A national continuing education system that is responsive to individuals, their work requirements and their increasingly longer working lives may require the reshaping of the current tertiary education system; it may also demand a higher level of engagement by Australian workplaces across workers’ lives. It is important, therefore, that such changes are informed and facilitated by models and approaches that meet the continuing education needs of the twenty-first century worker and which can be enacted within the current system and Australian workplaces.

This working paper offers some early outcomes of a research project whose central aims are to identify and evaluate potential models and approaches to the provision of continuing education and training. The project is underpinned by the following research question:

What models and practices of continuing tertiary education and training can best meet workplace demands and sustain Australian workers’ ongoing occupational competence and employability across their working lives?

It is informed by two sub-questions:

  1. What models and practices can support on-the-job learning, allowing workers to acquire the kinds of experiences and expertise that are valued by industry?
  2. How best can workers be prepared as active learners to engage in productive learning in the workplace and meet the skill demands of industry?

The concern here is to identify how best the tertiary education and training system; that is, vocational education and training (VET), adult and community education (ACE), higher education and learning in the workplace, can sustain Australian workers’ employability across their longer working lives and maximise their contribution to the settings in which they work, and, collectively, to the nation’s productivity.

It follows that the focus of continuing education and training is likely to be ongoing development across a range of contexts (for example, work, home, colleges etc.) and by means of accessible activities that workers find engaging and meaningful. The approaches adopted are likely to differ according to the scope and extent of learning required by individuals and much continuing education and training provision is likely to take place outside educational institutions and in learners’ workplaces. Consequently, a range of models for learning of different kinds and in different contexts and an array of pedagogies to accommodate these diverse conditions are required.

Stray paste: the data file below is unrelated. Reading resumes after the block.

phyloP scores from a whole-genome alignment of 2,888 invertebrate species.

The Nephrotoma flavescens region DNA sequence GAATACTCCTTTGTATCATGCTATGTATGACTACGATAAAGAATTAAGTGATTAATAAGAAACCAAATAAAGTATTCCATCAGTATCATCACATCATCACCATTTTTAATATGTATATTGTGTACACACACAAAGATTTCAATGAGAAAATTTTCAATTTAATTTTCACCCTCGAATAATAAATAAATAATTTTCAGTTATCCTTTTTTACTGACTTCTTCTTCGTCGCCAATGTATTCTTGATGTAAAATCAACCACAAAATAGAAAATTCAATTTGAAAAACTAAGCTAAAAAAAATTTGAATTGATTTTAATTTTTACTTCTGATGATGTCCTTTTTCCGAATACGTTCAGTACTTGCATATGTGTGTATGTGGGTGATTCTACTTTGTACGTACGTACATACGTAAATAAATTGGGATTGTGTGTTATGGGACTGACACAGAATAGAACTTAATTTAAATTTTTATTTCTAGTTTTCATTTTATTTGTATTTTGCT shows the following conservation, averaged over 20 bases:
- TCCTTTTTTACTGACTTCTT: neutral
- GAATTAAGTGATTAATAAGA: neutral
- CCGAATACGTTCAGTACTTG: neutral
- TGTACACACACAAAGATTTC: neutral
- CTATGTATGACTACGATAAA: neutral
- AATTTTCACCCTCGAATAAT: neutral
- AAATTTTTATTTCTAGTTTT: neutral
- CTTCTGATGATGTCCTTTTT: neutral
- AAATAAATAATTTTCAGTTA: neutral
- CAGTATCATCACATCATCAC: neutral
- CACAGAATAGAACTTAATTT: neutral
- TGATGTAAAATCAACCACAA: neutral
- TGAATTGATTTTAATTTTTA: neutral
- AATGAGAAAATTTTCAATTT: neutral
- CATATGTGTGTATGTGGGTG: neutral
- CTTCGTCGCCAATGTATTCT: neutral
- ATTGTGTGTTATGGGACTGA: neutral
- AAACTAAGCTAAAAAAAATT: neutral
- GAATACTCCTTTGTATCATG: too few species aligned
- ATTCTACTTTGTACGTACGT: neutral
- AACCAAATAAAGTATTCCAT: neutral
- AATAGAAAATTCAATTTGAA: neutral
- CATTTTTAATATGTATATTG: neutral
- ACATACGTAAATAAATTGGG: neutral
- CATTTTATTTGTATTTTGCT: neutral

The range of models and pedagogic practices previewed in this working paper constitute a starting point for considering the kinds of models and practices that suit particular continuing education and training needs and which can also be broadly embraced as part of a national provision. The usefulness and applicability of these models and practices is currently being evaluated in two industry sectors, with more sectors to be engaged shortly. A key concern of this evaluation is identifying how the models might assist individuals to maintain their employability across their working lives, including being able to respond to new and emerging workplace challenges, while developing the capacity required for individual advancement (for example, promotion).

The set of models advanced in this paper have the potential to meet localised needs and the capacity to be customised for particular groups of worker—learners, while meeting the needs of industry and training providers. The models are complemented by teaching practices that support learning and which, in different ways, facilitate workers’ ongoing development. These models provide an early framework for representing and understanding approaches to the continuing learning needs and requirements of Australian workers across their working lives.

The paper begins by presenting the purpose and focus of the research project being undertaken and then discusses the significance and purposes of continuing education and training in Australia. Following this, a range of curriculum models and a typology of teaching practices are advanced as starting points. To indicate ways in which the different needs and requirements might be translated into a system of continuing education and training, the paper concludes with a framework that takes account of global, national and situational factors that shape this important provision.